15. August 2020

Harvest study

Harvest study highlights benefit of automatic deck plates for capturing yield:

  • Field study shows significant in-row and row-to-row stalk thickness variability.
  • Each Olimac Drago GT row unit adjusted itself automatically more than 160 times per minute to current stalk conditions.
  • Hydraulic deck plates instead are adjusted correctly in only 26% of the time.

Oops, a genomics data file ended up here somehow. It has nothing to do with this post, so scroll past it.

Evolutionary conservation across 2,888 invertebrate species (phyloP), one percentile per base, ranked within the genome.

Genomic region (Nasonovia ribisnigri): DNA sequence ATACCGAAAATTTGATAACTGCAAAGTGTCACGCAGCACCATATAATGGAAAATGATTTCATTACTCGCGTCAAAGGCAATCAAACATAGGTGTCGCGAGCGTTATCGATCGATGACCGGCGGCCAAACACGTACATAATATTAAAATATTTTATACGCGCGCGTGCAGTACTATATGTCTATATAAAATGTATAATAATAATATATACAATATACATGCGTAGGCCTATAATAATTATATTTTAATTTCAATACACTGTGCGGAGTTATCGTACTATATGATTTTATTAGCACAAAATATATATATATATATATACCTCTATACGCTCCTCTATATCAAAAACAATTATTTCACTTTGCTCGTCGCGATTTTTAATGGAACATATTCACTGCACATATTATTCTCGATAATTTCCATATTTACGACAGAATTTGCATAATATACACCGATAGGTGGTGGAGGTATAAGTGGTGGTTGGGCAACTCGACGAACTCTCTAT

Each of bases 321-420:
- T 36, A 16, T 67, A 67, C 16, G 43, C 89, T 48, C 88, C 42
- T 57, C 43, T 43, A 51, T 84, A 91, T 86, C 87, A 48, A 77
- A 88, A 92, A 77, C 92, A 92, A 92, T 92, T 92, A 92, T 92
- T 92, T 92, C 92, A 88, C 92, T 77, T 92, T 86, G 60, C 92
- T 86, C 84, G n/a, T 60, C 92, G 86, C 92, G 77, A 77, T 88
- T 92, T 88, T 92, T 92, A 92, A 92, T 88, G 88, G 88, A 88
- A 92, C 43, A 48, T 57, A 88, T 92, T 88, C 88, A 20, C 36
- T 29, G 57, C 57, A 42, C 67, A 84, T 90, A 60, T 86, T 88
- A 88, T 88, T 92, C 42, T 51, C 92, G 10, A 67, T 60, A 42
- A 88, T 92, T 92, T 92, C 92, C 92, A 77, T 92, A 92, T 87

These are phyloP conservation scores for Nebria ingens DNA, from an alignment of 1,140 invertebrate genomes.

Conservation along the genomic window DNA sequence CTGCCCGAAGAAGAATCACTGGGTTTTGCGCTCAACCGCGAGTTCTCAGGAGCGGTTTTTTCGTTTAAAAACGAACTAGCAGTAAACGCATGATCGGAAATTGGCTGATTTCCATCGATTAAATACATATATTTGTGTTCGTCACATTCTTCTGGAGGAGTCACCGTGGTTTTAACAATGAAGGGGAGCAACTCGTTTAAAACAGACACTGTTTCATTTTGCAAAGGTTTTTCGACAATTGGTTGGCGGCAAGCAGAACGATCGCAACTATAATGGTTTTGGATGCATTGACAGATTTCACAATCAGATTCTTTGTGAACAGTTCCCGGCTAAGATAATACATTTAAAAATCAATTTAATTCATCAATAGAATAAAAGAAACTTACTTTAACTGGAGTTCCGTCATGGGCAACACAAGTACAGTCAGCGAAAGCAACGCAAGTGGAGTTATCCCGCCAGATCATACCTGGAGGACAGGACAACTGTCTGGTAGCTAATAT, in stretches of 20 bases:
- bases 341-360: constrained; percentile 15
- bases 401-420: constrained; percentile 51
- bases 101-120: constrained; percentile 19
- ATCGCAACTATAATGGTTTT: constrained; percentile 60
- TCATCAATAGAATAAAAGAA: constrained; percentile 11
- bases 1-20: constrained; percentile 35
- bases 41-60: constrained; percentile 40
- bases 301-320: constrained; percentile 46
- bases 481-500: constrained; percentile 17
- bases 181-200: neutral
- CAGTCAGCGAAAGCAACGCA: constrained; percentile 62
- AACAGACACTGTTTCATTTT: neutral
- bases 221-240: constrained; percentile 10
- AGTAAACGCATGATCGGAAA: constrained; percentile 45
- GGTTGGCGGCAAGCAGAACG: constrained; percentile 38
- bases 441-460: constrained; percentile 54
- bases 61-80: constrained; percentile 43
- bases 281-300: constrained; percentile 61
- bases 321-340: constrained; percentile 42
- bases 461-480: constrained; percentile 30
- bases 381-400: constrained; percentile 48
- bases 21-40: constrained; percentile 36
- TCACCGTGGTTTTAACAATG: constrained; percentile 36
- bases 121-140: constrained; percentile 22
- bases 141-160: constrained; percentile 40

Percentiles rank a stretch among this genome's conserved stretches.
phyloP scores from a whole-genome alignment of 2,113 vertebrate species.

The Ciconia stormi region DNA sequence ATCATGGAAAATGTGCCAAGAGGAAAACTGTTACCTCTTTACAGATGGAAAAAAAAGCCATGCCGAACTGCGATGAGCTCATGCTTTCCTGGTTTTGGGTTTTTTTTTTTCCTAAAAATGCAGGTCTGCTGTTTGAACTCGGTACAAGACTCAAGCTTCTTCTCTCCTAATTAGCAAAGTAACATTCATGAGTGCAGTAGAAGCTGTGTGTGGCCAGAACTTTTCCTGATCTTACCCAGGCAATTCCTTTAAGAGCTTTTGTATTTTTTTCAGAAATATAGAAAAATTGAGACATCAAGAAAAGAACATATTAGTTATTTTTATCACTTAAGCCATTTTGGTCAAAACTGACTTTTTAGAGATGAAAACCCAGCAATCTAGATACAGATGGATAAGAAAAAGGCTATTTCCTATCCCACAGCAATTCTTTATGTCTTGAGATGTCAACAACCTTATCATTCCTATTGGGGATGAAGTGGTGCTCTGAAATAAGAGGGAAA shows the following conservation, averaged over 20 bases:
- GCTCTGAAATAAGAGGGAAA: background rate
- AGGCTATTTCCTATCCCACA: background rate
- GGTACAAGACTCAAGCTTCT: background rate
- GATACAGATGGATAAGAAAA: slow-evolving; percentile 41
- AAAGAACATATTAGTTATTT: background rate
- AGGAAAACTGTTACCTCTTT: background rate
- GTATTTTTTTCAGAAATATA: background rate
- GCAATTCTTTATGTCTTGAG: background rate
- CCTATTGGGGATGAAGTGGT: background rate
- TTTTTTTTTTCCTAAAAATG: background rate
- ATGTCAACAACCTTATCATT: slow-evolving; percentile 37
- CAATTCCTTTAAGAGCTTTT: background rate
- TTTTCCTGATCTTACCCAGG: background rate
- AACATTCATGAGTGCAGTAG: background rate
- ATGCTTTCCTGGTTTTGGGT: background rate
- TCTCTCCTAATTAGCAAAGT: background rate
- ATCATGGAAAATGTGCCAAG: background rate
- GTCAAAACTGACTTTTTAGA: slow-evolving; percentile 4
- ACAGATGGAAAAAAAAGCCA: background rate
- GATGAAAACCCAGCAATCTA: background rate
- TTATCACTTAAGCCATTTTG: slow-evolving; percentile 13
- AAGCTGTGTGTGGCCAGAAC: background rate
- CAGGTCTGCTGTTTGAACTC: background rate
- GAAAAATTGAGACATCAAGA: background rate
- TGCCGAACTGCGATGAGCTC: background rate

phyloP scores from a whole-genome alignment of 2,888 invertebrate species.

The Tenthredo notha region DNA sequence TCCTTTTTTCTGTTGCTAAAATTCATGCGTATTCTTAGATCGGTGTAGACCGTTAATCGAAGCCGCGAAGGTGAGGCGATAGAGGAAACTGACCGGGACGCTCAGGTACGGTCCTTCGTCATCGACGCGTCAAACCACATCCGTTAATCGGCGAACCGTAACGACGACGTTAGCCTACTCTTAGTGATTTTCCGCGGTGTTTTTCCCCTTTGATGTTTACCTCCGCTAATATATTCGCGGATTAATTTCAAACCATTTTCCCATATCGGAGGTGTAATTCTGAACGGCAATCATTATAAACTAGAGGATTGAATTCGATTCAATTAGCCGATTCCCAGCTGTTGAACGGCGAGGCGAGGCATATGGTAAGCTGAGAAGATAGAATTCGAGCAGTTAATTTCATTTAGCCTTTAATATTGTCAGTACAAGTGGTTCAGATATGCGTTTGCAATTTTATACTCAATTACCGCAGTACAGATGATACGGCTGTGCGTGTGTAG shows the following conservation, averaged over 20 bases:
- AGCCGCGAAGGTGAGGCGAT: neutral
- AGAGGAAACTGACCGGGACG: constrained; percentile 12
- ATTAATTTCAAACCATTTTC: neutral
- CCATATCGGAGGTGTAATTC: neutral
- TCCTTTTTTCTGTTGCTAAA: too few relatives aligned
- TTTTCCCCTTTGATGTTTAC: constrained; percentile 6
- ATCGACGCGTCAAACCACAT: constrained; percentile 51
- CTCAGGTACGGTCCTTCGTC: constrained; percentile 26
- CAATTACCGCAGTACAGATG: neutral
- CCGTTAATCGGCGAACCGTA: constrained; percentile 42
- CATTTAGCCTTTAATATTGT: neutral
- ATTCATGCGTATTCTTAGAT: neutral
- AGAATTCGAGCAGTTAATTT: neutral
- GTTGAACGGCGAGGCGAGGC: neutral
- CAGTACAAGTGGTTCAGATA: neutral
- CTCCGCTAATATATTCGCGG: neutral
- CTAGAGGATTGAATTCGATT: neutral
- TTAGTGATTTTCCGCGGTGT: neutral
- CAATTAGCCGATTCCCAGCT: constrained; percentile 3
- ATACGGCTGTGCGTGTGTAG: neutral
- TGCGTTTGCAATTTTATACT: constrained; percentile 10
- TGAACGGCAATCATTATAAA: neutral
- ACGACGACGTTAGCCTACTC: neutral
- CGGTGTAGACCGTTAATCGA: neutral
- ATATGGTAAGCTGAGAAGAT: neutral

Corn growers understand the critical role of deck plates for capturing yield during harvest. University studies have shown that plate gaps as little as 3 mm wider than stalks could translate to a potential yield loss of 250 kg per hectare.* And while producers using operator-controlled hydraulic deck plates generally express confidence in their ability to manage gaps, a harvest comparison with automatic, selfadjusting deck plates suggests potential yield loss may be more significant than they believe. “The introduction of operator-controlled hydraulic deck plates certainly was an improvement compared to the fixed ‘one-size-fits-all’ deck plates they replaced,” says Dustin Bollig, farmer and North American marketing director for Dragotec USA. “But we’ve learned most growers over-estimate the yield-saving performance of hydraulic deck plates in harvest conditions.”